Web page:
Editor’s note: This story has been updated for clarity.
If your home or business has damage from Hurricane Harvey, you should notify your insurance company—in writing—that you intend to file a claim before a new law takes effect on Friday, according to the Texas Trial Lawyers Association. Even though the hurricane occurred before the law took effect, a claim filed on Friday or after will likely be covered by a new law that seeks to reduce frivolous insurance lawsuits.
On Friday, the penalty for an insurance company that doesn’t promptly pay a claim as a result of a lawsuit will be determined by a market-based formula that is currently at 10 percent. The former penalty was 18 percent. The new law also gives lawsuit immunity to insurance adjusters who low-ball a claim.
From the Texas Bar Association:
Texas property owners should be aware that House Bill 1774, passed by the 85th Texas Legislature, will change the law regarding how legal actions for certain insurance claims are handled, including some claims for property damages or losses caused by natural disasters. If you need to make an insurance claim related to Hurricane Harvey, you should study how the law may affect you. Claims made before September 1, 2017, will be subject to current law; those filed on or after September 1 will fall under the new law.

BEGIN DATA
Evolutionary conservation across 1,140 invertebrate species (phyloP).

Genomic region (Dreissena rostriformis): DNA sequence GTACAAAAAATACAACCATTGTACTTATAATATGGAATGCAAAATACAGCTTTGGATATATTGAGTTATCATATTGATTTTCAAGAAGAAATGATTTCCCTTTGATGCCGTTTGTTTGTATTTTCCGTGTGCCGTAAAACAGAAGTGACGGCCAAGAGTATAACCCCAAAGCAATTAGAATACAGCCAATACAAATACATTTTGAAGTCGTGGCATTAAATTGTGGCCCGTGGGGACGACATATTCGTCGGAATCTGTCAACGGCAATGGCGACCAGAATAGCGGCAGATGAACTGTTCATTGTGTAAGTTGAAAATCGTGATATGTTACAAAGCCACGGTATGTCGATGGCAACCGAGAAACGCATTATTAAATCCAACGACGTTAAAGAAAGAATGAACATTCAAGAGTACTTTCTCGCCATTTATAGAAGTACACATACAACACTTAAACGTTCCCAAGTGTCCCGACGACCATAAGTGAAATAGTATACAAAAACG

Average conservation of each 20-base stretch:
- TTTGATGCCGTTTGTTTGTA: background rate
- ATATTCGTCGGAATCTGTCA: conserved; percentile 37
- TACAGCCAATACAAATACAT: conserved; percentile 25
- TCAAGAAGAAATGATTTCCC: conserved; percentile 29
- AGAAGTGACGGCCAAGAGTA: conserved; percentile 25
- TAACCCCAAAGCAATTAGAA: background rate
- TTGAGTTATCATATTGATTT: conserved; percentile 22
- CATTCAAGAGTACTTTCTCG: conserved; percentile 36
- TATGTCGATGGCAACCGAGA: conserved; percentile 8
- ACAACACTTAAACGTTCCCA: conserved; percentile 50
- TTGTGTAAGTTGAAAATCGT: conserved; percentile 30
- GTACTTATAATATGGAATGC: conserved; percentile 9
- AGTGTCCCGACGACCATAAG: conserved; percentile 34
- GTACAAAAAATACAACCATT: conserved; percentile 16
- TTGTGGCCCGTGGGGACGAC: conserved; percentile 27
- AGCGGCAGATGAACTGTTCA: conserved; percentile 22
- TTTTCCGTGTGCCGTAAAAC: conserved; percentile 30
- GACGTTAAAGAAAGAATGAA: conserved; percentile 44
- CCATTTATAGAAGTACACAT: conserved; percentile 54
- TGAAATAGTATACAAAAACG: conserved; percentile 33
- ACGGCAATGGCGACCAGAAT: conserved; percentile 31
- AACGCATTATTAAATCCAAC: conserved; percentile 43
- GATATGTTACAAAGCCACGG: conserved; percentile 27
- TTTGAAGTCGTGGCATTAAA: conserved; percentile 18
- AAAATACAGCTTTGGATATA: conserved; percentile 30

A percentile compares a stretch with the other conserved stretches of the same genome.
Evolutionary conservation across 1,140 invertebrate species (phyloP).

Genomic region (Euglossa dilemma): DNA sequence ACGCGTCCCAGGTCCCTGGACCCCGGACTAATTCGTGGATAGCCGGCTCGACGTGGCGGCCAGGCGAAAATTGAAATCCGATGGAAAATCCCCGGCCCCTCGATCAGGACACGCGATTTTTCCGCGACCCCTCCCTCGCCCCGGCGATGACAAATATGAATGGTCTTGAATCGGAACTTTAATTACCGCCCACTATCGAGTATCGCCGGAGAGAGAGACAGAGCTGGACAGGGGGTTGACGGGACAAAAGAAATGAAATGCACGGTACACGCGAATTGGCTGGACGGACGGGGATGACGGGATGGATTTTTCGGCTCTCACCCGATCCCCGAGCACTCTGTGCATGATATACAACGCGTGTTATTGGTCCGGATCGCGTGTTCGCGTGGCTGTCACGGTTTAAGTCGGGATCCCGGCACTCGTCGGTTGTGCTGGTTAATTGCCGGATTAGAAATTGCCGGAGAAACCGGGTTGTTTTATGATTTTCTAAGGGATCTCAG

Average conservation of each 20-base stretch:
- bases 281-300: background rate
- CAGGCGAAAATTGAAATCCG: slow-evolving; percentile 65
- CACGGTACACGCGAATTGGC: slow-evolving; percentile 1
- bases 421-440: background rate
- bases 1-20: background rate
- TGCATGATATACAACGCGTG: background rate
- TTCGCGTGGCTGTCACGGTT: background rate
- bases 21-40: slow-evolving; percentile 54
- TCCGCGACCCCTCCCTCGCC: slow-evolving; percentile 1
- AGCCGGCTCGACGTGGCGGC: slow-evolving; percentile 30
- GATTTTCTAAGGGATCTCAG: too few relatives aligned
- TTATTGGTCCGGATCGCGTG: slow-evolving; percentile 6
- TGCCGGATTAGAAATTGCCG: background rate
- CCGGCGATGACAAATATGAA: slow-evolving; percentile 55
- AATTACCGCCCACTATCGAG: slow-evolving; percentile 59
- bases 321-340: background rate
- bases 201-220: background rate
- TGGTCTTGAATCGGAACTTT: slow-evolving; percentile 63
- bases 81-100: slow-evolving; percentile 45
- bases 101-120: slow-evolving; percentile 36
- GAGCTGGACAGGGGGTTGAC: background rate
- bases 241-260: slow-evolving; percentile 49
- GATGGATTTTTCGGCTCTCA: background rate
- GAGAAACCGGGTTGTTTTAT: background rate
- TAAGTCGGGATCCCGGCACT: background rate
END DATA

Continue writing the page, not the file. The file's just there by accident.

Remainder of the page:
Texas Trial Lawyers Association spokesman Alex Winslow said the notice of a claim can be filed directly on an insurance company’s web site, by fax or certified mail, but it is best done in writing and with the policy holder retaining a copy of the filing. Winslow said the claim does not need to say anything more than that the policy holder suffered damage from Hurricane Harvey and intends to file a claim. The notice should contain the name and contact information of the policy holder and, if possible, the insurance policy number.
Winslow said the new law may not affect federal flood insurance or windstorm policies held on the coast by the Texas Windstorm Insurance Association, a state-run consortium that provides hurricane coverage on the immediate coast. But Winslow said that because of uncertainty in the new law, the trial lawyers association is urging everyone to be safe rather than sorry, and file a notice with their insurance carrier before Friday.
Still, this new law won’t affect the bulk of policy holders. As the Texas Tribune notes, most homeowners’ policies don’t cover flooding in Texas. And the ones that do are usually through National Flood Insurance Program, which is not subject to state regulations.